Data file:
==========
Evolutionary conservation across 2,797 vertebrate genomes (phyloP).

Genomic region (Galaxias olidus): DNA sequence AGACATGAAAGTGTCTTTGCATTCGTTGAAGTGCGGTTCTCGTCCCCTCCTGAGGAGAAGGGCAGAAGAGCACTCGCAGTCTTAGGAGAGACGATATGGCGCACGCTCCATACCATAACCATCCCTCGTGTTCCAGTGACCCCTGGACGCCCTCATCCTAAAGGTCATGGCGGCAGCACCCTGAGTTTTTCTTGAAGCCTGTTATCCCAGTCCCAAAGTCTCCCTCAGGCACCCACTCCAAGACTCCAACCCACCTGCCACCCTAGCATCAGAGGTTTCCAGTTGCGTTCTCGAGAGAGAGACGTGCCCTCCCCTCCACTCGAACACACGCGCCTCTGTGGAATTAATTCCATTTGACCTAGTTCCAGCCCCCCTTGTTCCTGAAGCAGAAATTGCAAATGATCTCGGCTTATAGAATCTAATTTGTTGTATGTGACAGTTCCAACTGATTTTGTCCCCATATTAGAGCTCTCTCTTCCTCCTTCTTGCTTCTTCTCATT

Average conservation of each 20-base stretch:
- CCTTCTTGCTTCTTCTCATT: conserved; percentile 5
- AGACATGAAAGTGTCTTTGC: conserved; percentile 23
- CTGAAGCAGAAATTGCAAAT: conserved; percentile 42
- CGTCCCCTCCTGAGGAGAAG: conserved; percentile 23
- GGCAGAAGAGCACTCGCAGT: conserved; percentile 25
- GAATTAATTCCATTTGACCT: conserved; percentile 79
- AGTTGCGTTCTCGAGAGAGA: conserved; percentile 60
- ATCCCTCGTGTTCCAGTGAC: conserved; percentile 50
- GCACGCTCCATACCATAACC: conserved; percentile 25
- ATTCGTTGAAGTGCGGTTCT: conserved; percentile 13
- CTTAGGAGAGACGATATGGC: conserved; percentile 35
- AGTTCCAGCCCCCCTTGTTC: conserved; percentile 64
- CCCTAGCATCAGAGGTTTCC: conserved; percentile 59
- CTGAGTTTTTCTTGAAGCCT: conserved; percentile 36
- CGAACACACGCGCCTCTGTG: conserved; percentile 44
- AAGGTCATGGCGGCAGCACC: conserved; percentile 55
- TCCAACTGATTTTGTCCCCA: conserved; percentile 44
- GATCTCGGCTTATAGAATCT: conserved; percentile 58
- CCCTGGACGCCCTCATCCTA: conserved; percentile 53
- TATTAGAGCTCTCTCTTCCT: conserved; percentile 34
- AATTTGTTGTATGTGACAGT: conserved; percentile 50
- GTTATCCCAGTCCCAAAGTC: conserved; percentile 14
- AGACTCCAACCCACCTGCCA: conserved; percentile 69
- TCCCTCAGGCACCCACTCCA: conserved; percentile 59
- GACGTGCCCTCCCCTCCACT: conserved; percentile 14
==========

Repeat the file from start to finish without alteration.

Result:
Evolutionary conservation across 2,797 vertebrate genomes (phyloP).

Genomic region (Galaxias olidus): DNA sequence AGACATGAAAGTGTCTTTGCATTCGTTGAAGTGCGGTTCTCGTCCCCTCCTGAGGAGAAGGGCAGAAGAGCACTCGCAGTCTTAGGAGAGACGATATGGCGCACGCTCCATACCATAACCATCCCTCGTGTTCCAGTGACCCCTGGACGCCCTCATCCTAAAGGTCATGGCGGCAGCACCCTGAGTTTTTCTTGAAGCCTGTTATCCCAGTCCCAAAGTCTCCCTCAGGCACCCACTCCAAGACTCCAACCCACCTGCCACCCTAGCATCAGAGGTTTCCAGTTGCGTTCTCGAGAGAGAGACGTGCCCTCCCCTCCACTCGAACACACGCGCCTCTGTGGAATTAATTCCATTTGACCTAGTTCCAGCCCCCCTTGTTCCTGAAGCAGAAATTGCAAATGATCTCGGCTTATAGAATCTAATTTGTTGTATGTGACAGTTCCAACTGATTTTGTCCCCATATTAGAGCTCTCTCTTCCTCCTTCTTGCTTCTTCTCATT

Average conservation of each 20-base stretch:
- CCTTCTTGCTTCTTCTCATT: conserved; percentile 5
- AGACATGAAAGTGTCTTTGC: conserved; percentile 23
- CTGAAGCAGAAATTGCAAAT: conserved; percentile 42
- CGTCCCCTCCTGAGGAGAAG: conserved; percentile 23
- GGCAGAAGAGCACTCGCAGT: conserved; percentile 25
- GAATTAATTCCATTTGACCT: conserved; percentile 79
- AGTTGCGTTCTCGAGAGAGA: conserved; percentile 60
- ATCCCTCGTGTTCCAGTGAC: conserved; percentile 50
- GCACGCTCCATACCATAACC: conserved; percentile 25
- ATTCGTTGAAGTGCGGTTCT: conserved; percentile 13
- CTTAGGAGAGACGATATGGC: conserved; percentile 35
- AGTTCCAGCCCCCCTTGTTC: conserved; percentile 64
- CCCTAGCATCAGAGGTTTCC: conserved; percentile 59
- CTGAGTTTTTCTTGAAGCCT: conserved; percentile 36
- CGAACACACGCGCCTCTGTG: conserved; percentile 44
- AAGGTCATGGCGGCAGCACC: conserved; percentile 55
- TCCAACTGATTTTGTCCCCA: conserved; percentile 44
- GATCTCGGCTTATAGAATCT: conserved; percentile 58
- CCCTGGACGCCCTCATCCTA: conserved; percentile 53
- TATTAGAGCTCTCTCTTCCT: conserved; percentile 34
- AATTTGTTGTATGTGACAGT: conserved; percentile 50
- GTTATCCCAGTCCCAAAGTC: conserved; percentile 14
- AGACTCCAACCCACCTGCCA: conserved; percentile 69
- TCCCTCAGGCACCCACTCCA: conserved; percentile 59
- GACGTGCCCTCCCCTCCACT: conserved; percentile 14